Summer’s here, and this is around the 27th one that the Royals haven’t been fall playoff/Division-winning bound, although they have posted a handful of winning seasons among the rest of the losing ones since 1986. Of course, this doesn’t include their inconsequential winning/dominating Spring Trainings that only tease us. And, although it still remains to be seen this year–and at this writing no particular reason to not be optimistic, and several reasons to be–there is always the excitement of a few wins in a row (as foil to the usual losing streaks), possibility, and hope (and at the end of the season, the potential of next year!).
George Brett is their new batting coach now though, and it does appear that he has made a difference with the hitting, home runs, and certain individual players. I remember going to games in 1973 and ’74, Brett’s first few underachieving years. I didn’t know anything about him then, and was mostly interested in the opposing teams’ future Hall of Famers, especially when we got to sit right over their dugout. I always looked forward to seeing my neighbor, Mr. Berry’s son, Ken, when the Royals played his team, and we’d yell and waive at him in the outfield. Another Royals batting coach named Charlie Lau finally got a hold of Brett though, and we all know what he eventually went on to do. Throughout the 70’s and first half of the 80’s, I’d listen to the Royals dominating success and Brett’s heroics on my transistor radio and watch them on TV.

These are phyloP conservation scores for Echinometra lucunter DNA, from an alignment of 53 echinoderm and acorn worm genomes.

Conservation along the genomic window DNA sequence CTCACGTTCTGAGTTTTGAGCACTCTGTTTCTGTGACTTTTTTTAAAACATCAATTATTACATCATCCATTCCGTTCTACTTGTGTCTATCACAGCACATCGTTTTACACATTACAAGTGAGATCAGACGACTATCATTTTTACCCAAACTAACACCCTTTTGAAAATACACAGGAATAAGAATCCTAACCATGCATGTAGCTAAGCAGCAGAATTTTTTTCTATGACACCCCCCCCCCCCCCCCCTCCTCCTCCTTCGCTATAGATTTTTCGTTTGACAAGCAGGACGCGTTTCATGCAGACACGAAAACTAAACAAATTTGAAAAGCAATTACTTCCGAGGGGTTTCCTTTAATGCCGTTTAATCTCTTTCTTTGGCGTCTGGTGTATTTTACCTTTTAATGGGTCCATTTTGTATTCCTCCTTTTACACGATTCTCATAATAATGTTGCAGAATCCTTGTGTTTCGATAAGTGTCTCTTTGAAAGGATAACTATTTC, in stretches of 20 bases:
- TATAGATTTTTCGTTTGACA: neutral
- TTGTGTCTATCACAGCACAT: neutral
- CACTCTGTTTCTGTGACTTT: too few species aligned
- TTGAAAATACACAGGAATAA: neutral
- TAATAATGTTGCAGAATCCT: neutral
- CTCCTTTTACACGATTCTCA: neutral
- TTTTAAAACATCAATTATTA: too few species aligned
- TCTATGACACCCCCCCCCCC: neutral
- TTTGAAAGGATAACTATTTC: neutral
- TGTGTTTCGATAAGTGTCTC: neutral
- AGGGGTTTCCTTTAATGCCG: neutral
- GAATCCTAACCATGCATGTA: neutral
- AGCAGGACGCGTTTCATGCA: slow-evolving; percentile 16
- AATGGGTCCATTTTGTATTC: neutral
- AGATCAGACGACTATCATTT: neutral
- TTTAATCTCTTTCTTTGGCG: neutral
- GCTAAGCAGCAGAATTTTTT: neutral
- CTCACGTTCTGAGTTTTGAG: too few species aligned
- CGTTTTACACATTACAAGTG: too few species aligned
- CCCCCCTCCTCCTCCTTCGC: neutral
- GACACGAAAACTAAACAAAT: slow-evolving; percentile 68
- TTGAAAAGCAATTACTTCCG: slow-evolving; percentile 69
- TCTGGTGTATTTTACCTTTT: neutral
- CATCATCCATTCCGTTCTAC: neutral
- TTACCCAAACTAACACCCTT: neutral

Summer and baseball; the two are inseparable, win or lose. However, with some very talented players on both sides of the ball, some current and future all-stars, and one of the best farm systems in the majors – who knows – maybe the Royals will return to their glory days!
Some great books on the Royals and baseball we have here at the library are: “George Brett: from here to Cooperstown,” by George Brett with Steve Cameron; “The Kansas City Royals,” by Mark Stewart; and, “Baseball: a history of America’s favorite game,” by George Vecsey.